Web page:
What is one to do when one invites a bookish sort of chap to talk about books and he admits he doesn't have the patience to read fiction? That was the quandary facing the Story Museum this evening when the comedian, writer, actor and presenter Griff Rhys Jones turned up and announced, against a backdrop devoted to preserving and inspiring the imagination, that these days, his preference is for reality over invention.
This was the first of a brand new series of events in which Nicolette Jones (Sunday Times children's literary editor) interviews various celebrated figures about the books and stories that have stayed with them throughout their lives, and, as all good talks should, it got me thinking: in our appreciation of writing, is there any difference between a story that is made up, and one that is not? For Jones, and for me, the purpose of reading is not to be entertained, but to be taken on a journey – a journey on which we can learn, feel understood, and be changed (hopefully, for the better). After a lifetime of enjoying books of all kinds (his homes are furnished with them), it seems Jones today is at a place where a fantastical story is made all the more extraordinary by the fact that it actually happened.
Jones is known for his documentary on Kenneth Grahame's Wind in the Willows, and he discussed a current project involving the works of Beatrix Potter, but he explained that these authors passed him by as a child. Instead, he devoured C.S. Lewis's Chronicles of Narnia in the same way that his children gorged on the Harry Potter series – finishing one and being hungry for the next, with part of the satisfaction coming from knowing that you were going to be able to consume more. As a young adult, he was delighted to come across the humorous works of journalist Michael Green (The Art of Coarse Acting and The Art of Coarse Rugby). However, it was only when Jones started to speak of his later reading experiences and discovery of travel writing (particularly Norman Lewis and Paul Theroux) that we could see a present and feisty enthusiasm erupt. Jones seems to relish a writer's ability to convey just how extraordinary human existence can be – a good writer can convey the significance of even the most seemingly banal experiences (such as having to gaze at hundreds of miles of unvarying landscape on a seemingly endless train journey).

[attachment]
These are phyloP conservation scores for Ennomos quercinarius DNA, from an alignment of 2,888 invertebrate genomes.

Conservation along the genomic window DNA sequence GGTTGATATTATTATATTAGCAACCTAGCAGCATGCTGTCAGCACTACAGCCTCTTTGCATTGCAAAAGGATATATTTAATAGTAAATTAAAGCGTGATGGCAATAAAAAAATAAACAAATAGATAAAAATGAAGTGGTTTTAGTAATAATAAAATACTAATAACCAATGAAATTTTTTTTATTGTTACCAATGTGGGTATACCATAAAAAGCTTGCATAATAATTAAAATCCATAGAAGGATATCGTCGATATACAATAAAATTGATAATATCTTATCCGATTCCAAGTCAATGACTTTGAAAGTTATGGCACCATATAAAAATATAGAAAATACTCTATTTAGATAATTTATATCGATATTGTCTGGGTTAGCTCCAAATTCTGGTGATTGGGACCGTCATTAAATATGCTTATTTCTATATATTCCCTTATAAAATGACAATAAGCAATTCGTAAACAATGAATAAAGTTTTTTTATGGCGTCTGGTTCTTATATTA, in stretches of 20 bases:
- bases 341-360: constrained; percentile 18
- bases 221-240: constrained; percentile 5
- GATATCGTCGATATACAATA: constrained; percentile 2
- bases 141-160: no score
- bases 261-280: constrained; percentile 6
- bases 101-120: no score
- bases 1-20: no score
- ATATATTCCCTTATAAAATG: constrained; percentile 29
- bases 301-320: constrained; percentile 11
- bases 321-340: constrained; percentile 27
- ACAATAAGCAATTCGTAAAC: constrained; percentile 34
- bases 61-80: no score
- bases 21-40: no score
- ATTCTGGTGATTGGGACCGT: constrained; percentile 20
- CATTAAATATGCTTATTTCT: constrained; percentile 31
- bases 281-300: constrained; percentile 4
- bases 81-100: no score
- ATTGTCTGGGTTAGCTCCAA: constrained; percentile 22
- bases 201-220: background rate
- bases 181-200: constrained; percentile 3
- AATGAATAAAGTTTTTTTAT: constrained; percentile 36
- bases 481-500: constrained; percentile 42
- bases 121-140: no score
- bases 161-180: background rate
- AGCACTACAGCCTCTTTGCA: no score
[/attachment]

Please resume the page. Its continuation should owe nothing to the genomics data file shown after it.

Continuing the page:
Today, one cannot go to an event about books and reading without mention of Kindle (a word almost whispered for fear of causing offence). For Jones, the device offers a welcome alternative to lugging suitcases of books on his travel adventures, and he explained how the platform enabled him to access interesting personal travel accounts from unknown self-published writers. I am an avid reader yet there are next to no books in my house (this is because I read Marie Kondo's hit book The Life-Changing Magic of Tidying and threw them all out). I don't miss them – the books I had on display were carefully selected – a lie, of sorts – and once read, never opened again. Personal libraries are no longer necessary because through technology, we have at our fingertips more words of fact, fiction and faction than we could ever have dreamed possible. It's overwhelming, and it's very, very exciting.
So, what book would Jones recommend we all read? In his witty, endearing and earnest manner, Jones' suggested Rod Stewart's autobiography. I'm game.